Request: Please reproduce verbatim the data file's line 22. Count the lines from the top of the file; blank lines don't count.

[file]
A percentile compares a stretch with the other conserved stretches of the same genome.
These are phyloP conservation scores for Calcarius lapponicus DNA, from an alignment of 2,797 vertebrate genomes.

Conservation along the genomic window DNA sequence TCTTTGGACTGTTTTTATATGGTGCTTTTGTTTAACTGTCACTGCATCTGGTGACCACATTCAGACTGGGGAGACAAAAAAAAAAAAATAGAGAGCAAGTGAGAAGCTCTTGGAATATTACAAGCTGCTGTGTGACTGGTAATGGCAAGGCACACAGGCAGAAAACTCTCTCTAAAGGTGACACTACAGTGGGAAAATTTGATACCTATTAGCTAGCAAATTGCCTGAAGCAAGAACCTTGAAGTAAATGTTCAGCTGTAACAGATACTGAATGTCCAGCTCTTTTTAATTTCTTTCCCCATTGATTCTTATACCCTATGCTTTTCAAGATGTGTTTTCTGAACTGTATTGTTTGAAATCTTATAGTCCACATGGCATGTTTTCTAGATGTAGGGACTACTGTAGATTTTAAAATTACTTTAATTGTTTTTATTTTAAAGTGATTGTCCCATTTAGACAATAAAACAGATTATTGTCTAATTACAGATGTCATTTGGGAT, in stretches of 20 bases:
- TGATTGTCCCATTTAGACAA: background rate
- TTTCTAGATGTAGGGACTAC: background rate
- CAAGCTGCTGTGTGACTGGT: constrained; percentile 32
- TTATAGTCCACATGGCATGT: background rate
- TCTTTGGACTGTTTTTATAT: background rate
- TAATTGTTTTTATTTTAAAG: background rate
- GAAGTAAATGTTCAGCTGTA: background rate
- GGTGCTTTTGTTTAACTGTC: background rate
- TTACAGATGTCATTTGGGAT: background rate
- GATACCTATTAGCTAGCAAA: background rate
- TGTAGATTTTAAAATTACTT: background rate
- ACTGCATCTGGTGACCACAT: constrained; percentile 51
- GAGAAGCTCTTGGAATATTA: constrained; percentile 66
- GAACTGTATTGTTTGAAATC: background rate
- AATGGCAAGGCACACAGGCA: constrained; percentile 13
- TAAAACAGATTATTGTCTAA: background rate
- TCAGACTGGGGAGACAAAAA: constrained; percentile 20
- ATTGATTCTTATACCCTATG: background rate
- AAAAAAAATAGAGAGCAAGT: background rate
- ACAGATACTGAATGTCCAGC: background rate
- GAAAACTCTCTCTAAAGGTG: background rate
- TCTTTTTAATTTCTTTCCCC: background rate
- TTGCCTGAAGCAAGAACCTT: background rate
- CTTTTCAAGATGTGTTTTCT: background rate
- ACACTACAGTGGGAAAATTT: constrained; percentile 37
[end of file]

- AAAAAAAATAGAGAGCAAGT: background rate